Press release: The governments of Western Balkan countries and Turkey discussed the expansion of women's leadership and voice on climate action
24 February - Today, the Government of Serbia and the UN Women Regional Office for Europe and Central Asia jointly convened the subregional consultations under the theme “Untapped potential: Expanding women's leadership and voice on climate, environmental and disaster risk reduction policies and actions in the Western Balkan countries and Turkey”.
The main objective of the consultations was to support the countries in the Western Balkans and Turkey in jointly developing the key messages for the sub-regional vision, its perspectives, experiences, and recommendations on the game-changing actions in the climate change, environment, and disaster risk reduction arena. The virtual meeting was held within a series of subregional consultations in the Europe and Central Asia region as part of preparations for the sixty-sixth session of the Commission on the Status of Women (CSW66).
The consultations gathered representatives of national gender equality machineries, environment management and disaster risk reduction institutions, parliaments, civil society organizations, youth representatives, gender experts, national UN Framework Convention on Climate Change coordinators, the Regional Coordination Council members, as well as representatives of the international community, research centers and think tanks.
“Climate change affects women disproportionately due to their limited access to resources and underrepresentation in decision-making,” said Gordana Gavrilović, Gender Equality Advisor to the Deputy Prime Minister and President of the Coordination Body for Gender Equality, Serbia. “Gender-just transition is essential for clean energy, protecting the environment, and challenging people’s perception of energy as a male-dominated sector.”
In the region, women comprise the majority of those who work in agriculture, which makes them particularly exposed to climate change and uneven labour opportunities. Yet their voices are woefully under-represented when it comes to making climate decisions. The average representation of women in national and global climate negotiating bodies across Europe and Central Asia is below 30 per cent. In 2019 women comprised 20,8% of ministers responsible for the environment, transport and energy in Western Balkan countries and Turkey.
Gendered drivers and impacts of environmental degradation and climate change amplify existing gender inequalities. In many contexts, women’s dependence on and unequal access to the environment – land, water, and other natural resources – and public services and infrastructure, including energy, transport, water, and sanitation, meaning that they are disproportionately affected by climate change, environmental degradation, and disasters. Further, women’s unpaid care and domestic workloads intensify due to the outmigration of men, or when women and their families are obliged to seek alternative livelihoods or migrate because of devastating environmental and climate impacts or disasters on livelihoods and income security.“It is critical to invest in ecofeminist movements and organizations, as well as youth-led movements, to resolve the climate crisis and create more just societies,” added Tijana Ljubenović, a Project Coordinator at NGO "Young Researchers of Serbia”, Serbia.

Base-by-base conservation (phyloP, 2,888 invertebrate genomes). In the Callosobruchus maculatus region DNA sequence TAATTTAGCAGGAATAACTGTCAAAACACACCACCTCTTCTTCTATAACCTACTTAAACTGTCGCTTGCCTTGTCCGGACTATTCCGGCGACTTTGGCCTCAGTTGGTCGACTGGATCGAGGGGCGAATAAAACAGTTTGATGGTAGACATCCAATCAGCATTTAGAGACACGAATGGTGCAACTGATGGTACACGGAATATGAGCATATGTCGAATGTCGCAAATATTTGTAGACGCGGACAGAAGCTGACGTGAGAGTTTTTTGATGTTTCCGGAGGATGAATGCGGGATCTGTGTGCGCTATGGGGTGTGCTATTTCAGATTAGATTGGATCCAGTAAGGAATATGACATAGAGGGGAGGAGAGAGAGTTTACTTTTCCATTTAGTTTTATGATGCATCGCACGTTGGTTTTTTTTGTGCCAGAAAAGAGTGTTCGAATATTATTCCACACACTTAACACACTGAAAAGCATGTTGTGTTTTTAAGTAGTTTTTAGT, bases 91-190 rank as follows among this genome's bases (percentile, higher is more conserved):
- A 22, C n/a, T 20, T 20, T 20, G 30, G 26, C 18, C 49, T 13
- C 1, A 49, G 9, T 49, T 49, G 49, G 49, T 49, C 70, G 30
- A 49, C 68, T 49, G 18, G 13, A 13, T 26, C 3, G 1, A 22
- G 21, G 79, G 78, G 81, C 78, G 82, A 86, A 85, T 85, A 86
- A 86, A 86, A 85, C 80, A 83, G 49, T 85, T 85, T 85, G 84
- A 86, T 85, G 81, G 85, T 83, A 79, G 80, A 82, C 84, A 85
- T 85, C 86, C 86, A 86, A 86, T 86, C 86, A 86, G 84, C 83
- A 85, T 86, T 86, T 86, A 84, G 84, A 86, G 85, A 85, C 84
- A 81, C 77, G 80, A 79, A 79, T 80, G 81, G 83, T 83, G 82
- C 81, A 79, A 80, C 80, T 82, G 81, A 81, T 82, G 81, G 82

About 83% of primary energy use in Western Balkans comes from fossil fuels. Emissions from the 16 thermal power plants in Western Balkans exceed emissions of the 250 coal power plants located within the European Union territory. Total SO2 emissions from thermal power plants in the Western Balkans were 2.5 times higher than total emissions from all thermal power plants in the EU. The population of the Western Balkans is exposed to some of the highest concentrations of air pollution in Europe. In 2019, due to air pollution the region suffered 30.760 premature deaths.
“Climate change is a global security threat and an economic imperative. Women must have a say in the matter,” said Bojana Zorić, Senior Policy Analyst, Regional Cooperation Council.
As a result of the gathering, the UN Women Regional Office for Europe and Central Asia will develop a summary of the key recommendations from Western Balkan countries and Turkey. The recommendations will feed into the CSW66 and inform membership contributions to the Agreed Conclusions.
For more information, please contact Meriza Emilbekova, Communications and Outreach Specialist, UN Women Regional Office for Europe and Central Asia, at [ Click to reveal ].